We're more than halfway to our goal of $20,000! The Cacchio family has generously given us another week -- until December 15th -- to raise the $20,000 needed for the binder. No gift is too small or too large!

The Rosendale Theatre is one of the few family-owned, single-screen movie theatres still operating in the United States.
In addition to providing high-quality art films, the theatre has been a community space for many local organizations to fundraise, meet, inform, inspire and educate. It has a rich history of supporting independent filmmakers, artists, and civil and human rights organizations worldwide.

The Cacchio family made this gift to our community for 60 years. They have now decided it's time to sell.

A recently formed community group, currently called the Rosendale Theatr
e Collective, is negotiating with the Cacchio family to purchase the theatre. We're fundraising under the fiscal umbrella of the Children's Media Project. This relationship with the Children’s Media Project means that all donations are tax-deductable to the full extent of the law.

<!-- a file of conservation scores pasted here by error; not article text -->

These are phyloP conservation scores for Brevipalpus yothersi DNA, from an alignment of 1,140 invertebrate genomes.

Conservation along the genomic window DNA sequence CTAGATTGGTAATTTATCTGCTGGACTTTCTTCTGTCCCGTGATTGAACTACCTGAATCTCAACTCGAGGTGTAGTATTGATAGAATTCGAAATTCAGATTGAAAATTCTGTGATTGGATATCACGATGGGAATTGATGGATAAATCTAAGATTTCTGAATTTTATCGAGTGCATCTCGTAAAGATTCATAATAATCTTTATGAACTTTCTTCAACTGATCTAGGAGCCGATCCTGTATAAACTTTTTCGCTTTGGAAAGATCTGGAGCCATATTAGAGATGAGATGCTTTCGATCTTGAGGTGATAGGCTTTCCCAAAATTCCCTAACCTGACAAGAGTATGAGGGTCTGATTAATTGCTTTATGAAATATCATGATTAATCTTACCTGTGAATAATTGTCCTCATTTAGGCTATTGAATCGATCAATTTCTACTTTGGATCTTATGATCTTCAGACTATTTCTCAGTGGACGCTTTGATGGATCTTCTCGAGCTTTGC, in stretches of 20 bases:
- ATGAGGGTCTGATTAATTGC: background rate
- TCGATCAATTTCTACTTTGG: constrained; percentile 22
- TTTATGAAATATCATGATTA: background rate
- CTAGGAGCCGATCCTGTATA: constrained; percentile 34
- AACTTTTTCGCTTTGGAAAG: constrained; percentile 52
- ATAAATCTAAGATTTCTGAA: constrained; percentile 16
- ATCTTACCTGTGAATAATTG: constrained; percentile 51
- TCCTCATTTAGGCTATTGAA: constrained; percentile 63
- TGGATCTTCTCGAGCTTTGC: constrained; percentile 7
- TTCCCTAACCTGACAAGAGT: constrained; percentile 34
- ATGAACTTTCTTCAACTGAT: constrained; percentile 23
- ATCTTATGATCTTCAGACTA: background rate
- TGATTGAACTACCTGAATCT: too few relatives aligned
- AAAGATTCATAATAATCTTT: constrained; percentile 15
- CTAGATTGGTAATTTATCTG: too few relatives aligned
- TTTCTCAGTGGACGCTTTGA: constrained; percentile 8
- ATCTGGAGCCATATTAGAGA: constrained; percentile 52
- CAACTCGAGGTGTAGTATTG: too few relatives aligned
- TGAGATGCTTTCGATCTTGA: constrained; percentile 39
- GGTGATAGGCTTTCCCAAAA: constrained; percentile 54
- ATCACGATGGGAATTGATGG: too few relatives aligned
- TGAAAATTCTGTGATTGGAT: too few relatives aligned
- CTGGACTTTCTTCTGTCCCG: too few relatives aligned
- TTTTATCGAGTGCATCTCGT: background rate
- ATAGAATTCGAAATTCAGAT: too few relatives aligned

To make a donation, you can click on the PayPal button on the Chlidren's Media Project site and indicate Rosendale Theatre Collective in your donation instructions. Or make out a check to Children’s Media Project. Please write Rosendale Theatre Collective in the memo space on your check.

Please mail checks to: Rosendale Theatre Collective PO Box 250 Rosendale, NY 12472

Thank you for joining us in this exciting and important project!

Please share this with anyone you know who loves the Rosendale Theatre!

Current members of the Rosendale Theatre Collective include (in no particular order): F-stop Fitzgerald, Ron Parenti, Nicole Quinn, Gale McGovern, Fre Atlast, Ellen Sribnick, Beverly Keith, Amy Trompetter, Jan Melchior, Yuval Sterer, Lisa Sterer, Abba Johnnes, Dan Guenther, Brian Mathews, Betty Greenwald, Dana Rudikoff, Livia Vanaver, Bill Vanaver, Linda Park, Jane Hollinger, Marty Molitoris, Anissa Kapsales, Bill Brooks, Sophia Raab Downs, Laura Shaine, Bob Godwin, Nicole Fenichel-Hewitt, Ali Gruber, Louis Torchio, Annette and Max Finestone, Carol Garfinkel, Jane Hollinger, Eve Waltermaurer.

Tuesday, December 1, 2009

Reserve Now for Our Annual Trip to the Metropolitan Museum, Dec. 17

Metropolitan Museum of ArtImage via Wikipedia

Annual Holiday Trip:
Thursday, December 17th

New York City

and The Metropolitan Museum of Art

for the special exhibits:
Cinnabar: The Carved Art of Chinese Lacquer;